On November 9, 2010, the U.S. Department of Justice’s Civil Rights Division (DOJ) and Hilton Worldwide, Inc. (Hilton) announced that they entered into a 45-page “comprehensive precedent-setting agreement under the Americans with Disabilities Act of 1990 (ADA) that will make state-of-the-art accessibility changes to approximately 900 hotels nationwide.”
More than the usual removal of architectural barriers, the changes include providing disabled guests the same room choices as other guests, guaranteeing accessible rooms will be available when they have been reserved, and making the central Internet reservation system more accessible. The agreement includes not only Hilton-owned properties, but properties where Hilton is the manager or franchisor.
The lawsuit was filed after the DOJ completed ADA surveys of 13 Hilton-related hotels. Hilton denied all allegations, but cooperated with DOJ investigators throughout the extended investigation and agreed to pay a $50,000 civil penalty.
Background of lawsuit
The Court-approved Consent Decree and Final Judgment resolved the lawsuit United States of America v. Hilton Worldwide, Inc., filed in the United States District Court for the District of Columbia. The lawsuit alleges that Hilton, Conrad Hotels and Resorts, Doubletree, Embassy Suites, Hampton Inn, Hampton Garden Inn, Hilton Grand Vacations, Homewood Suites, the Waldorf Astoria, the Waldorf Astoria Collection and Home2Suites by Hilton have policies, practices and procedures which discriminate against individuals with disabilities.
The lawsuit also alleges that Hilton either owns, manages, or enters into franchise license agreements with the owners of hotels that failed to design and construct facilities built after January 26, 1993, (the date the ADA was fully effective), that were in compliance with the “new construction standards” of the ADA. The DOJ focused on hotels built after the 1993 date because those properties were required to be constructed without any access barriers. This strategy enabled the DOJ to avoid the more complex litigation issues involved in “readily achievable barrier removal” that is required of properties built prior to 1993.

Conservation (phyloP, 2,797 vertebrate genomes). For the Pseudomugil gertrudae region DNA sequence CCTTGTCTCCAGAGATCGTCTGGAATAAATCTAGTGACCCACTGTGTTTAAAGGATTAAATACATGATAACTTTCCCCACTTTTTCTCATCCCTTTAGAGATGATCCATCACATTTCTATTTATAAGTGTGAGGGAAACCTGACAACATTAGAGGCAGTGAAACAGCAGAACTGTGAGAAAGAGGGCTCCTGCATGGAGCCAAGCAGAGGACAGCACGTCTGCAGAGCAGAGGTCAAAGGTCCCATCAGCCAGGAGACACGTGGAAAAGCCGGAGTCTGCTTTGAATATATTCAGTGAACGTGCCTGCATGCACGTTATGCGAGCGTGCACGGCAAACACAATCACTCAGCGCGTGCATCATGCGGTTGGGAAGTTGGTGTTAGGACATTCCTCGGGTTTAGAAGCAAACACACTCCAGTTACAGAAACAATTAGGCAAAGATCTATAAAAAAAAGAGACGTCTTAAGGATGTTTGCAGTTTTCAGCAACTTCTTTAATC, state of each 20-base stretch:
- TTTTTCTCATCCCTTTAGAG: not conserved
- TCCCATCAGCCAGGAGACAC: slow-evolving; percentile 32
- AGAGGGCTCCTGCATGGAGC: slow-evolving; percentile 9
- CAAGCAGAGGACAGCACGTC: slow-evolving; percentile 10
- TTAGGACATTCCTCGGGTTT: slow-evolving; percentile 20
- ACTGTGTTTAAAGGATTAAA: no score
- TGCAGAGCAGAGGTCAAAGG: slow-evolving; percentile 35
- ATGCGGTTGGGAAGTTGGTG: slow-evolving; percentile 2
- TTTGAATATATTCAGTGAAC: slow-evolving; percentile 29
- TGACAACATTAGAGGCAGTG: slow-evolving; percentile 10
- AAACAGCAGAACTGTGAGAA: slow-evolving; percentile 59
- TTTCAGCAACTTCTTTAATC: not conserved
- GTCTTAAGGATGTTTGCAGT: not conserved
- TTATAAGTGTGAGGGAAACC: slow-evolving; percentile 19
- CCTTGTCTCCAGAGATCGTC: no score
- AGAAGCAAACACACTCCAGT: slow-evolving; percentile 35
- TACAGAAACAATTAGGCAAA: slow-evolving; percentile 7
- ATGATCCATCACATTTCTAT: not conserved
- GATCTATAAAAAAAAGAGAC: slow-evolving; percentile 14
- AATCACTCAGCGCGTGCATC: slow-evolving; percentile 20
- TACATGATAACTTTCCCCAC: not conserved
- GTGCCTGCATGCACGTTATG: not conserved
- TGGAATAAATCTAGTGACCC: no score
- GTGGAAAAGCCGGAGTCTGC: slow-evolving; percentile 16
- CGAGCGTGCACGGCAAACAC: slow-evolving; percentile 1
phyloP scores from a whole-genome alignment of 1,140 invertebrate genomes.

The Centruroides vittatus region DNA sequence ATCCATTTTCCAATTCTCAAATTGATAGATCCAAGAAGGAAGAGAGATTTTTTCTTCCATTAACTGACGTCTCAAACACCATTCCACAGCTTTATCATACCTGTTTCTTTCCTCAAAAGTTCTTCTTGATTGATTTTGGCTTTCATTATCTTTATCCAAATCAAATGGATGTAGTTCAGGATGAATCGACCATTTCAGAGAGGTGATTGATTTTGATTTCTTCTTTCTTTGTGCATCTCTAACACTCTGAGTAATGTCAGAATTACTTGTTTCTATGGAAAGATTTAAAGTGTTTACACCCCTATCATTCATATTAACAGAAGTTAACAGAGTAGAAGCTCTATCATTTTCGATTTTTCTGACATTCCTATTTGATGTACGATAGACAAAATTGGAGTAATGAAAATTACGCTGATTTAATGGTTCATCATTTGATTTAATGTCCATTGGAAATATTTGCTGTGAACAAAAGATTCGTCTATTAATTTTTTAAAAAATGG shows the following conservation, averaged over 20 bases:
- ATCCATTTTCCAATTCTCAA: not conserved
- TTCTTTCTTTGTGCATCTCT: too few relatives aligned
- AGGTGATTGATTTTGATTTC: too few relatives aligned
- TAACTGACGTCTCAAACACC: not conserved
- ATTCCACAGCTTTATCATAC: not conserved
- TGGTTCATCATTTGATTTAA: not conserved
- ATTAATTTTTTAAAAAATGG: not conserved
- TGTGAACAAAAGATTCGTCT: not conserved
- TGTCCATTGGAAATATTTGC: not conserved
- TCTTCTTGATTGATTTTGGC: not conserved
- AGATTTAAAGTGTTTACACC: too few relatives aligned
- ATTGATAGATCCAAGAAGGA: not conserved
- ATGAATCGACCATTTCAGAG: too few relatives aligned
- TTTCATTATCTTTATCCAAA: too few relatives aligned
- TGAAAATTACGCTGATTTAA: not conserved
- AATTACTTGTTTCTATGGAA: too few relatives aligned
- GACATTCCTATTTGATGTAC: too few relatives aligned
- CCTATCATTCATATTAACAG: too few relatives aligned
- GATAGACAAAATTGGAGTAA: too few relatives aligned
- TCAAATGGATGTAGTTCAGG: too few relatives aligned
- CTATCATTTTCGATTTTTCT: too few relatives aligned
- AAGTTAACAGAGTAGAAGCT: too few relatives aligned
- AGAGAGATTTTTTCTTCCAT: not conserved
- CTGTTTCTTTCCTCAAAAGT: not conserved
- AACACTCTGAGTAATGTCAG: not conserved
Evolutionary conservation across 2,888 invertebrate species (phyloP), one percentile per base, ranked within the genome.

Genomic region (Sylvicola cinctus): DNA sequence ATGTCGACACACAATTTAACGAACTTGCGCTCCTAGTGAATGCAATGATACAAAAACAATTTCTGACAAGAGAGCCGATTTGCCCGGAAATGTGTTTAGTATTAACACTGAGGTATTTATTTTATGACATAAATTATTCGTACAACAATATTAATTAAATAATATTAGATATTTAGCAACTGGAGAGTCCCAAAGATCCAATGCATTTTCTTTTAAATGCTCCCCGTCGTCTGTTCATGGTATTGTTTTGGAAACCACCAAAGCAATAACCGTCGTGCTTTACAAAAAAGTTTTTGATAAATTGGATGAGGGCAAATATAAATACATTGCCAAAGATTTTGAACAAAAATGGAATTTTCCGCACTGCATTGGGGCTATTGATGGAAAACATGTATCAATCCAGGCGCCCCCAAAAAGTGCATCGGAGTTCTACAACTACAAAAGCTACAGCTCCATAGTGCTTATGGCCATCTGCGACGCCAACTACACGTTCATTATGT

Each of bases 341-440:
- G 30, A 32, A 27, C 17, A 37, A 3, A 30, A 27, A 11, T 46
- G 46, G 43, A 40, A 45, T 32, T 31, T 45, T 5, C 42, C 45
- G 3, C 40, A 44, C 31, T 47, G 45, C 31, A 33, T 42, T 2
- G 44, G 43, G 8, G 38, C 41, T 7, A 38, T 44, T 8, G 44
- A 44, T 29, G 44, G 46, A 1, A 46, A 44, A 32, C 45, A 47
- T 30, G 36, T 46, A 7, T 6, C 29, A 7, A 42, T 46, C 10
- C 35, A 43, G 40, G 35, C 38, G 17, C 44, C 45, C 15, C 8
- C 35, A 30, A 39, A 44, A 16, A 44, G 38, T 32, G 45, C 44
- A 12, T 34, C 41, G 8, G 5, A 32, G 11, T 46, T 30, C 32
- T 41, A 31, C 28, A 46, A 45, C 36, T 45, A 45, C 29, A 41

The Complaint alleged that hotels were designed and built without the federally mandated number of accessible guestrooms dispersed among the different categories of available accommodations (suites, deluxe rooms, view rooms, etc.).
Complaints, sweeps, and system-wide investigations
Typically, a DOJ hotel investigation begins with a guest complaint at a particular hotel which is ignored or poorly handled by the owner or operator. Matters commonly escalate if the guest files a formal ADA complaint with the DOJ’s Civil Rights Division. All complaints are investigated.
The DOJ may also institute geographical “sweeps” such as the New York Times Square/Theater District investigations that took place several years ago. This comprehensive ADA investigation of 60 Times Square hotels — including boutique hotels and international flag properties — was initiated after a single guest’s complaint. A similar sweep of apartment complexes took place in Louisville, Kentucky.
The DOJ has also initiated a number of system-wide investigations against the nation’s leading hotels and retailers. Over the years, the DOJ has litigated or otherwise negotiated Consent Decrees with such prominent hotel flags as Ramada Ltd. (2010), Days Inns of America, Inc. (1999), Marriott International, Inc., Courtyard Management Corporation (1996), Motel 6 Operating LP (2004 and 2007) and Bass Hotels and Resorts (1998). Continue ›